EVERETT — The Hebrew word “tashlich” means “to cast away.”
Members of Temple Beth Or, a Reform synagogue in Everett, came to the 10th Street boat launch Thursday afternoon to cast away their sins, errors and transgressions.
Led by Rabbi Jessica Marshall, they threw pieces of bread int
o the waters of Port Gardner to symbolize letting go of all the times they missed the mark in the past year.
That’s the purpose of the Tashlich service, held on the afternoon of Rosh Hashanah, the Jewish New Year.
Marci Zainwel, 14, of Mukilteo, came with her parents, Debbie and Leon. She stood on the boat launch reflecting on the past year and thinking of how she wants to improve in the new year.
“It’s easy to say ‘I shouldn’t have done that,’ but it’s not so easy to say ‘I won’t do it again’ and to keep the promise,” she said. “When you are in a community, you feel responsible before others and it’s easier to follow through.”
Ron Heiman of Mukilteo watched his 6-year-old daughter Annabelle grab a handful of bread crumbs and joked that she must have had a bad year. The girl smiled as she threw the little pieces as far as she could into the waves, where a few seagulls were waiting for the offering.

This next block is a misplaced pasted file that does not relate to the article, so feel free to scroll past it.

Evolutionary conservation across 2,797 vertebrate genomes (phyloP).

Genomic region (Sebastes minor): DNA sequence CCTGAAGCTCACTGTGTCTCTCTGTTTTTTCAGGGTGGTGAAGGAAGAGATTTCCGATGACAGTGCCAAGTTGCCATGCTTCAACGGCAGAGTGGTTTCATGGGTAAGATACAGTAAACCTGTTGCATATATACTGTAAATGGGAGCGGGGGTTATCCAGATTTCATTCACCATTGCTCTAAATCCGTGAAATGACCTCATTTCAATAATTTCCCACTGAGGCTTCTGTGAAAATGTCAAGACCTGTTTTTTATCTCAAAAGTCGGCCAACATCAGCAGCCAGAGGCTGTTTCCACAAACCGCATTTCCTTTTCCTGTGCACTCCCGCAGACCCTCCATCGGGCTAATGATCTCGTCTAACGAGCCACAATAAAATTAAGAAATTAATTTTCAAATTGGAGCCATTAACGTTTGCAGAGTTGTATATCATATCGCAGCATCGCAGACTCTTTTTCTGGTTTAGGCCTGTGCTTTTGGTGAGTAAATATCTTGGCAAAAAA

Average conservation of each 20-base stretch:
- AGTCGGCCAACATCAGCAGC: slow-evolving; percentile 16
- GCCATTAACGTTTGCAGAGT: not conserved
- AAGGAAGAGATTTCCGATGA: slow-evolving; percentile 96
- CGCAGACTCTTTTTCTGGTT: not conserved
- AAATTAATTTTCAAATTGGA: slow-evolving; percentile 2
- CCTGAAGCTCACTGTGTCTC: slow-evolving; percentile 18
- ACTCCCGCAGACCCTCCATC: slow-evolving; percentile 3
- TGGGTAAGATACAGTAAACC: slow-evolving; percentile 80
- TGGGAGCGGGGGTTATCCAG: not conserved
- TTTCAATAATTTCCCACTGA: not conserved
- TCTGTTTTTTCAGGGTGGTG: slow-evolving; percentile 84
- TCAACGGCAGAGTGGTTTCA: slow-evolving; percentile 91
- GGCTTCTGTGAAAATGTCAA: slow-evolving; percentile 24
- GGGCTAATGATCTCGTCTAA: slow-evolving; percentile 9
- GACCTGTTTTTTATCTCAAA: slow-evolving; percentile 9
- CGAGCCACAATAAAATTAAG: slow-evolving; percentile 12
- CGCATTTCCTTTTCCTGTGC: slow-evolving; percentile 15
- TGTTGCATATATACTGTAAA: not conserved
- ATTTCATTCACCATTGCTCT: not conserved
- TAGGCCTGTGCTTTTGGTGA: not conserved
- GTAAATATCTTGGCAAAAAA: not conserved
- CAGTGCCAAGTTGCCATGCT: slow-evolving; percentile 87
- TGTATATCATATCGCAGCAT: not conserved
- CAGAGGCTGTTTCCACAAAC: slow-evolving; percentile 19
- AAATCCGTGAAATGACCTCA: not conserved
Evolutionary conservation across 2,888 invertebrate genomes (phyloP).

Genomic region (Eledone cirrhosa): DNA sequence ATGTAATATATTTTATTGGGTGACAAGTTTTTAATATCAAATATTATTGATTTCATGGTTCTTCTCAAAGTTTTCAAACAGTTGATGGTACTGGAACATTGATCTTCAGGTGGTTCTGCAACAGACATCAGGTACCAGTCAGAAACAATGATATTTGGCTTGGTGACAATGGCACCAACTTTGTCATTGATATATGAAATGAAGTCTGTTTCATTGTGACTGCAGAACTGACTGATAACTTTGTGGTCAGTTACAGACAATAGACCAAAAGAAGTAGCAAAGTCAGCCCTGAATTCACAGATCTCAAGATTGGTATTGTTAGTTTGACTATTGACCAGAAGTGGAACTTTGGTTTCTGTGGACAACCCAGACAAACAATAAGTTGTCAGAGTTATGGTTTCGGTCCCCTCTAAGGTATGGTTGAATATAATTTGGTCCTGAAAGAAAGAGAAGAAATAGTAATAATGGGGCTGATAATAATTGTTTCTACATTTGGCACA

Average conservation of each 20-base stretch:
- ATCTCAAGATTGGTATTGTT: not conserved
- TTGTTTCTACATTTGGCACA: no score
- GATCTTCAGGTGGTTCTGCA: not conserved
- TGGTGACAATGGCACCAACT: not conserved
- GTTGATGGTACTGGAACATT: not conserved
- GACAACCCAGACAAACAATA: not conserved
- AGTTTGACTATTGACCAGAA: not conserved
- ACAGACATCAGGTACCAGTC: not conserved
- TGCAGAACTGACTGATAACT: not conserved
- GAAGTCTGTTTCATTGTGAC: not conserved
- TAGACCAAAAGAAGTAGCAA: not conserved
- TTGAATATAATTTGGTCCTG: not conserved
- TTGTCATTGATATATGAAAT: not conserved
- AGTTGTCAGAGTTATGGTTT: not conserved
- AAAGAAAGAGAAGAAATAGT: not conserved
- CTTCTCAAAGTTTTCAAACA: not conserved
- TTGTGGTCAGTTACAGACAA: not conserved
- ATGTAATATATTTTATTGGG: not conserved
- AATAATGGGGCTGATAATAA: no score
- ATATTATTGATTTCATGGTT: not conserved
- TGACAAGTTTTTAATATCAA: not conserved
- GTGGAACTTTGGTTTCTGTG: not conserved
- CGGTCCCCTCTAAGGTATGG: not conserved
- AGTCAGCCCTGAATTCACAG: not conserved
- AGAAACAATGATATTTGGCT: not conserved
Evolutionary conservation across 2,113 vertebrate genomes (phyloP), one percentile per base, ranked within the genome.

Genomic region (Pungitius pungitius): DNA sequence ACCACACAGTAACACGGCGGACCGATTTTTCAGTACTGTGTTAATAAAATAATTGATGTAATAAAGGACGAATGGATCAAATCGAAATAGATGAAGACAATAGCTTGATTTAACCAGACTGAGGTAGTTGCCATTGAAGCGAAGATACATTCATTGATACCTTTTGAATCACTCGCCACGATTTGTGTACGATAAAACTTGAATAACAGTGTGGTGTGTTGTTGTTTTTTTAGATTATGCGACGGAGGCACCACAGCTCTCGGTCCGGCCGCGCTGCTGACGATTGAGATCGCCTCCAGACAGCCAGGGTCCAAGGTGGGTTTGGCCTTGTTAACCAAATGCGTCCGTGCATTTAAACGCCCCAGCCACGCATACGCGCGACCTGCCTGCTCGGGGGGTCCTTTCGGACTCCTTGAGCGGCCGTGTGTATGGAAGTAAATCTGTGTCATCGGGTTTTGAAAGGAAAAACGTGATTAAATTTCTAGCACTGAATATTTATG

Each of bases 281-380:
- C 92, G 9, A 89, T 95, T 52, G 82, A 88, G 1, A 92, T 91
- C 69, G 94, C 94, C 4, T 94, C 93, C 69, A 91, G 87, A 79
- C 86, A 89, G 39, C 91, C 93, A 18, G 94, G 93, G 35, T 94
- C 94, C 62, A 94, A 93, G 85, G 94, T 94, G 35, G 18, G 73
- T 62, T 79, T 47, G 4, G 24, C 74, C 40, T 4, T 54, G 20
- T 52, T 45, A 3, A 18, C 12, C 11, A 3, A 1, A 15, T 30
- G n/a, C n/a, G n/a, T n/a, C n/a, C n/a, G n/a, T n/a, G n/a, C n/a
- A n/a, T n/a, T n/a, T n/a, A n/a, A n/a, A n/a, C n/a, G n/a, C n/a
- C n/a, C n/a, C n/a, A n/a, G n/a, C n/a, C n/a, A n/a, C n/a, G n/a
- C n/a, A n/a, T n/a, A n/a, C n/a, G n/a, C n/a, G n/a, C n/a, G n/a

Heiman said he always takes the day of Rosh Hashanah off.
“Growing up in Tacoma, our parents never let us go to school on Rosh Hashanah, which was fine,” he said.
He said he cherishes memories of a beloved Rosh Hashanah tradition — eating slices of apple dipped in honey, to symbolize a sweet year ahead.
Rosh Hashanah this year began at sundown Wednesday, marking the beginning of the High Holy Days. The holidays will culminate 10 days later with Yom Kippur, the day of atonement.
Jews spend most of the day on Rosh Hashanah in synagogue. One of the day’s most important traditions is blowing the shofar, a trumpetlike instrument traditionally made from ram’s horn.
“It’s a wake-up call that urges us to do better in the coming year,” Marshall said.
Katya Yefimova: 425-339-3452; firstname.lastname@example.org.
Yom Kippur and Sukkot services are planned at Temple Beth Or, a Reform synagogue in Everett, and Chabad of Snohomish County, an Orthodox congregation in Edmonds.
•Chabad of Snohomish County: www.jewishsnohomish.org or 425-967-3036.
Temple Beth Or: templebethor.org or 425-259-7125.